With the 50th annual Grammy Awards show on tap Sunday, CBS News correspondent Jeff Glor looked back Monday at five decades of the Grammys' top musical memories -- and their present and future.
The Grammys, he says, have not only honored the world's most talented musicians, the broadcast has served as an international showcase for some era-defining performances -- such as Roger Miller doing "King of the Road," Peter, Paul & Mary performing "If I Had a Hammer," the cast of "Hair" singing "Let the Sunshine In," Gladys Knight and the Pips' "Midnight Train to Georgia," Marvin Gaye's "Sexual Healing," U2's "Beautiful Day" and Melissa Etheridge and Joss Stone.
And, notes Glor, it's not just the music that's evolved!
David Wild, author of "And the Grammy Goes To...," pointed out to Glor, "You would see the style change from tuxedo (as Bobby Darin wore), to denim (Garth Brooks' look), to leisure suit (the Carpenters), to whatever the hell you want!"
There was the time when Lily Tomlin, standing next to an outlandishly dressed Isaac Hayes cracked, "I'm hoping that I personally haven't overdressed for the occasion!"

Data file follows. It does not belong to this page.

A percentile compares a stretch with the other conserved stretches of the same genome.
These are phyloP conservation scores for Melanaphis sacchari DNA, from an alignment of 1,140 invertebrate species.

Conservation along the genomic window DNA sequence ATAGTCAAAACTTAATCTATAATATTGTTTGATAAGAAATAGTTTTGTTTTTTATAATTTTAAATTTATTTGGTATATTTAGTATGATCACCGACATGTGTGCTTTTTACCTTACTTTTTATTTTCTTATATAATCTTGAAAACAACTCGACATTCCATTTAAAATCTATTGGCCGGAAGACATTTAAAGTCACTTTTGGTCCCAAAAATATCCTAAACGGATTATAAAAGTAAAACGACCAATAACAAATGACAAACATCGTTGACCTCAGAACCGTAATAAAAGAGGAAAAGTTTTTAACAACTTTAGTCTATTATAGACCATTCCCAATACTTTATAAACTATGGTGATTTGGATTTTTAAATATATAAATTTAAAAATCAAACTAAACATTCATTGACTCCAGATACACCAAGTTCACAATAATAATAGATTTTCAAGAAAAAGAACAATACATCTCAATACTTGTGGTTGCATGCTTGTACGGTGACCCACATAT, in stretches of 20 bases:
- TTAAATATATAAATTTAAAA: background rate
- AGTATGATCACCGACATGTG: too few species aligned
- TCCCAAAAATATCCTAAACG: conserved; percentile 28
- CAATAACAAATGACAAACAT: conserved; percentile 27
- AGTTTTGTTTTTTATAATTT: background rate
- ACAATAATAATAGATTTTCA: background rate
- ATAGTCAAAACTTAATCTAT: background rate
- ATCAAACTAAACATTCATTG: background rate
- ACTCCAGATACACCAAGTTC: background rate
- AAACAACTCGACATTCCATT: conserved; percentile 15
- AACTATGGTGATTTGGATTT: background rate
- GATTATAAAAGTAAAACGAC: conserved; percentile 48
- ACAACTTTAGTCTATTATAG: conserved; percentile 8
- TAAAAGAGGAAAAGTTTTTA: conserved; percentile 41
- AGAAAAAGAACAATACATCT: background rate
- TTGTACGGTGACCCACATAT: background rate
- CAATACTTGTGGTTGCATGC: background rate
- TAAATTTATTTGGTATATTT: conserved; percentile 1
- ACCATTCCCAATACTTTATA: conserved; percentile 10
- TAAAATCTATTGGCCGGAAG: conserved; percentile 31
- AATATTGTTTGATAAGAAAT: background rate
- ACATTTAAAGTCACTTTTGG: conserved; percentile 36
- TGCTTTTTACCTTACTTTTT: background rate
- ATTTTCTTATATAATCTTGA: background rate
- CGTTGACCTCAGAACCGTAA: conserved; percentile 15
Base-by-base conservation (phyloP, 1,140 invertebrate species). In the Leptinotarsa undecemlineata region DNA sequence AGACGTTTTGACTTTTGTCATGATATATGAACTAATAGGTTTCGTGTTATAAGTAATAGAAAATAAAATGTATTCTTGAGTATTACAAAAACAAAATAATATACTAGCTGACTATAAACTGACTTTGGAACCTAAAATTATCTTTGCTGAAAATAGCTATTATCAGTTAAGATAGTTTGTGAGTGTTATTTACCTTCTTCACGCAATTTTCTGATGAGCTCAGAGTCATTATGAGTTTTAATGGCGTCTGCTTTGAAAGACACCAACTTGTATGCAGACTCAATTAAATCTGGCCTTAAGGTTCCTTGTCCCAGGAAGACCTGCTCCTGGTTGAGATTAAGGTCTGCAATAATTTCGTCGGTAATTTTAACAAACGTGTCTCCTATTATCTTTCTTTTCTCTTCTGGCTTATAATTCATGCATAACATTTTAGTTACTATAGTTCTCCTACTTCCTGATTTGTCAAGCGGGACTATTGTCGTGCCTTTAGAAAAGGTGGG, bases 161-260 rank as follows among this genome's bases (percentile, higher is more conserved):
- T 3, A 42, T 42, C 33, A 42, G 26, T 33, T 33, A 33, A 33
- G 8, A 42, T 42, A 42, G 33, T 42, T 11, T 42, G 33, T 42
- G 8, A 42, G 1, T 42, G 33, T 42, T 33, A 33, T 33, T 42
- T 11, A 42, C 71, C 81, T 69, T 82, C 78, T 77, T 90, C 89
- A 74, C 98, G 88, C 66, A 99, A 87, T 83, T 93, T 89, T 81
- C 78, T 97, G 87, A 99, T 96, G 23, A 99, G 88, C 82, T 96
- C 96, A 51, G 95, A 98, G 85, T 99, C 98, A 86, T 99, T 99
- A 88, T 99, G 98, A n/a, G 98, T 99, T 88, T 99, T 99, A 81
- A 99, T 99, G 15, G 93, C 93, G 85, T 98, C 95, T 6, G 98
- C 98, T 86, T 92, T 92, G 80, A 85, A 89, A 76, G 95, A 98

The Grammys, Glor adds, are known for bringing diverse talents together on one stage, for one night.
Some of the show's standout moments have come from artists working together who might never have harmonized otherwise, such as Prince and Beyonce, James Brown and Usher, and Paul McCartney with Linkin Park and Jay Z.
It's a show that can also turn a longtime rivalry into a loving reunion -- of the likes of Simon and Garfunkel.
Says Wild, "There was nothing more pure and beautiful than seeing those two guys rise above whatever petty arguments there may have been ... to harmonize."
So, come Sunday night, what transcendent moments can we expect during the Grammys' golden anniversary show?
"I think," Wild said, "there may be few more tips of the hat to Grammy history than normal. But it's very much a show about NOW -- the best of music right now."